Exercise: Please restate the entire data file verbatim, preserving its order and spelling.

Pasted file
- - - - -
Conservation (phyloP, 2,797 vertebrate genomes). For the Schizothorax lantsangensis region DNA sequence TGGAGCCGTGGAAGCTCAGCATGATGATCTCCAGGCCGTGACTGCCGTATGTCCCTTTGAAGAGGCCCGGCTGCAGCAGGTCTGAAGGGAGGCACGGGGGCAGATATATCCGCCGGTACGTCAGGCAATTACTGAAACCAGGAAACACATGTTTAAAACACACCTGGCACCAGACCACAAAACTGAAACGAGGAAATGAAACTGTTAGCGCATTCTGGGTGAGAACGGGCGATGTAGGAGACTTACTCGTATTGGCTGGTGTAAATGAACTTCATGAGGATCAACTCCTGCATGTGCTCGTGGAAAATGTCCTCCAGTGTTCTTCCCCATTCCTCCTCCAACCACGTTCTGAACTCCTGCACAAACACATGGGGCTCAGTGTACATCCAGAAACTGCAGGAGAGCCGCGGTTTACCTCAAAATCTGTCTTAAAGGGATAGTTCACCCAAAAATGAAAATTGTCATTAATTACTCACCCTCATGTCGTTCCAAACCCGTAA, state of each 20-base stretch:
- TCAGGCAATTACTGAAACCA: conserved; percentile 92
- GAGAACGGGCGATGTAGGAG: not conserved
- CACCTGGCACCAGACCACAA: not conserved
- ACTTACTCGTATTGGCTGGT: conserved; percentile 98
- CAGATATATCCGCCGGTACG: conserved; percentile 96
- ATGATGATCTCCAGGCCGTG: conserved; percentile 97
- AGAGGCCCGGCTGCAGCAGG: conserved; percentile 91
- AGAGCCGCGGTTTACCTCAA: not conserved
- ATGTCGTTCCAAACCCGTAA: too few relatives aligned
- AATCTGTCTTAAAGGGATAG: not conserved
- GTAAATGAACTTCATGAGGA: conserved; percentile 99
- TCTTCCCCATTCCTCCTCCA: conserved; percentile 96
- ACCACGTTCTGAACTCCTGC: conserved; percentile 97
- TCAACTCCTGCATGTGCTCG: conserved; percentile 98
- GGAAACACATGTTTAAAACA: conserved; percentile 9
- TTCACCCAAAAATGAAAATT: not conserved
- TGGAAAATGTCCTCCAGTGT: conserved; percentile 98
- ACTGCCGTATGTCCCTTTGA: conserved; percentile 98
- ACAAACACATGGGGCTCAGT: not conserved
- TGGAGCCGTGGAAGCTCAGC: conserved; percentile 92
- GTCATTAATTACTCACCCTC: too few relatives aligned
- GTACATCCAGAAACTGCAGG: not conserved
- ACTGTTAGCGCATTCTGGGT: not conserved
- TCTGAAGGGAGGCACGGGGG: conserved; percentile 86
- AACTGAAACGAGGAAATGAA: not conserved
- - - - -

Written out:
Conservation (phyloP, 2,797 vertebrate genomes). For the Schizothorax lantsangensis region DNA sequence TGGAGCCGTGGAAGCTCAGCATGATGATCTCCAGGCCGTGACTGCCGTATGTCCCTTTGAAGAGGCCCGGCTGCAGCAGGTCTGAAGGGAGGCACGGGGGCAGATATATCCGCCGGTACGTCAGGCAATTACTGAAACCAGGAAACACATGTTTAAAACACACCTGGCACCAGACCACAAAACTGAAACGAGGAAATGAAACTGTTAGCGCATTCTGGGTGAGAACGGGCGATGTAGGAGACTTACTCGTATTGGCTGGTGTAAATGAACTTCATGAGGATCAACTCCTGCATGTGCTCGTGGAAAATGTCCTCCAGTGTTCTTCCCCATTCCTCCTCCAACCACGTTCTGAACTCCTGCACAAACACATGGGGCTCAGTGTACATCCAGAAACTGCAGGAGAGCCGCGGTTTACCTCAAAATCTGTCTTAAAGGGATAGTTCACCCAAAAATGAAAATTGTCATTAATTACTCACCCTCATGTCGTTCCAAACCCGTAA, state of each 20-base stretch:
- TCAGGCAATTACTGAAACCA: conserved; percentile 92
- GAGAACGGGCGATGTAGGAG: not conserved
- CACCTGGCACCAGACCACAA: not conserved
- ACTTACTCGTATTGGCTGGT: conserved; percentile 98
- CAGATATATCCGCCGGTACG: conserved; percentile 96
- ATGATGATCTCCAGGCCGTG: conserved; percentile 97
- AGAGGCCCGGCTGCAGCAGG: conserved; percentile 91
- AGAGCCGCGGTTTACCTCAA: not conserved
- ATGTCGTTCCAAACCCGTAA: too few relatives aligned
- AATCTGTCTTAAAGGGATAG: not conserved
- GTAAATGAACTTCATGAGGA: conserved; percentile 99
- TCTTCCCCATTCCTCCTCCA: conserved; percentile 96
- ACCACGTTCTGAACTCCTGC: conserved; percentile 97
- TCAACTCCTGCATGTGCTCG: conserved; percentile 98
- GGAAACACATGTTTAAAACA: conserved; percentile 9
- TTCACCCAAAAATGAAAATT: not conserved
- TGGAAAATGTCCTCCAGTGT: conserved; percentile 98
- ACTGCCGTATGTCCCTTTGA: conserved; percentile 98
- ACAAACACATGGGGCTCAGT: not conserved
- TGGAGCCGTGGAAGCTCAGC: conserved; percentile 92
- GTCATTAATTACTCACCCTC: too few relatives aligned
- GTACATCCAGAAACTGCAGG: not conserved
- ACTGTTAGCGCATTCTGGGT: not conserved
- TCTGAAGGGAGGCACGGGGG: conserved; percentile 86
- AACTGAAACGAGGAAATGAA: not conserved